It is National Agriculture Week!
Ag facts will be posted at the bottom of this blog post throughout the week. Many of these facts will be borrowed from friends throughout the week, so I am thanking those contributors in advance!
Check back for fun facts!
I need to get to know who my readers are a little better (I can’t tell you how much I have appreciated the feedback I have received via social media and during random conversation). I want to know today, what industry you are involved in pertaining to agricultural production. Again, more fun AgFacts.
March 5, 2012
- The average U.S. farmer raises enough food to feed 144 other people. In 1940, that number was 19.
- Americans spend only 10 percent of their income on food.
March 6, 2012
- Agriculture employs 14% of the U.S. workforce, or about 21 million people. This more than six times as many workers as the U.S. automotive industry.
- In 2011, agriculture boasted a trade surplus, exporting $132 billion in farm goods.
- According to a 2008 USDA study, agricultural exports generated 920,000 full-time jobs, including 608,000 in the nonfarm sector.
March 7, 2012
- MYTH: By eating less meat, Americans would improve the environment and free land and resources for the production of food crops rather than animal products that could be used to feed the hungry overseas.
- FACT: The optimal use of natural resources involves use of both animals and plants to produce the nutrients that humans require. For example, about half the land area of the United States is strictly grazing land – not suitable for crop production. That land would be of no use as a food resource if it were not for ruminant (four-stomach), grazing livestock. The United States has more than enough cropland to grow both feed grains and food crops.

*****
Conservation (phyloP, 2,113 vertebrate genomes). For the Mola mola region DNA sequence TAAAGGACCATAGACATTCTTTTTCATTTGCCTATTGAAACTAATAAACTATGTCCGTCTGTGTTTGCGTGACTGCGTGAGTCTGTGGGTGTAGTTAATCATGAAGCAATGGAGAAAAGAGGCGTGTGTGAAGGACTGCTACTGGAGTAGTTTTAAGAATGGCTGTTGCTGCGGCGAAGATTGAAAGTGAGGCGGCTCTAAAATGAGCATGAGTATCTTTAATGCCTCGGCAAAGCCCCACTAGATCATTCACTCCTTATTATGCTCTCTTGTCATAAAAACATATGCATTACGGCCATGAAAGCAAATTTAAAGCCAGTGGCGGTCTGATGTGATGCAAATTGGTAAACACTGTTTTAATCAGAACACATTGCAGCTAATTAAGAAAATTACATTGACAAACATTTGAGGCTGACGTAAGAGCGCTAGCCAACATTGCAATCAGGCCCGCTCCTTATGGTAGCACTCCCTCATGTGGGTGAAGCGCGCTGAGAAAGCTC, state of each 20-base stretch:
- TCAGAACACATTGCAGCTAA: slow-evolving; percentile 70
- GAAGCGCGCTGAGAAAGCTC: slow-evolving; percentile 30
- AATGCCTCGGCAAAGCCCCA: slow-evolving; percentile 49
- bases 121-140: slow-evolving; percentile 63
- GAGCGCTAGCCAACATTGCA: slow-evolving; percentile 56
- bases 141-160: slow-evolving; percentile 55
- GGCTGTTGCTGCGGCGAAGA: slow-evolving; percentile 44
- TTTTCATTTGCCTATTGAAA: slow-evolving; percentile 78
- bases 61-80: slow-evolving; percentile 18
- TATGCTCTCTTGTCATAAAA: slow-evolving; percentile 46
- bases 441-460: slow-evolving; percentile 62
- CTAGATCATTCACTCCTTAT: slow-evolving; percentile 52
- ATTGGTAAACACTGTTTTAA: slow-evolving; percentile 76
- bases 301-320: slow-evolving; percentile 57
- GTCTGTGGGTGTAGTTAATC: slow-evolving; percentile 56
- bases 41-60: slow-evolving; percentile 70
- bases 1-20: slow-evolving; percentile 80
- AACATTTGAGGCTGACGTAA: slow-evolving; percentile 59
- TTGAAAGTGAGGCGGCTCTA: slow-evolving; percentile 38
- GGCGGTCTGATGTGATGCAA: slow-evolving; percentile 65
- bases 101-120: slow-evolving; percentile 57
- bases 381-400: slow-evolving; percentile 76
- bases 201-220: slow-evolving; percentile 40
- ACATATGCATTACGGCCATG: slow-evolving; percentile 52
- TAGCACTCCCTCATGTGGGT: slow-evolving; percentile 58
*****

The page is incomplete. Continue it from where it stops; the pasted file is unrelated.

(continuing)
March 8, 2012
- The most profitable side of the food business is in processing and marketing, not the farmer’s share. In fact, for every dollar that consumers spend on food, farmers receive just 20 cents.
- Of the $4.39 retail price of a box of cereal, farmers receive just 8 cents.
- Of the $3.99 retail price of a bag of potato chips, farmers receive less than 10 cents.
March 9, 2012
- Commodity policies in the 2008 farm bill cost less than one-quarter of one percent of the federal budget—about 25 cents out of every $100 paid in taxes.
- Only 11% of funding in the farm bill goes to farm policies.
- More than 84% of farm bill-related spending goes to food and nutrition programs like food stamps, not to farmers.
- Farm policy funding has fallen sharply in the last decade. It was slashed in the 2008 farm bill by $7.4 billion, and again in 2010 by $6 billion.
- U.S. farm policy costs Americans just 2.3 cents per meal of 6.9 cents a day.
- Compared to other major agricultural producers around the globe, the U.S. ranks near the bottom of the subsidization and tariff scale.
- Over the life of the 2008 farm bill, total conservation spending increases from $3.7 billion in 2008, to $7.15 billion in 2021, more than the amount for traditional farm policies.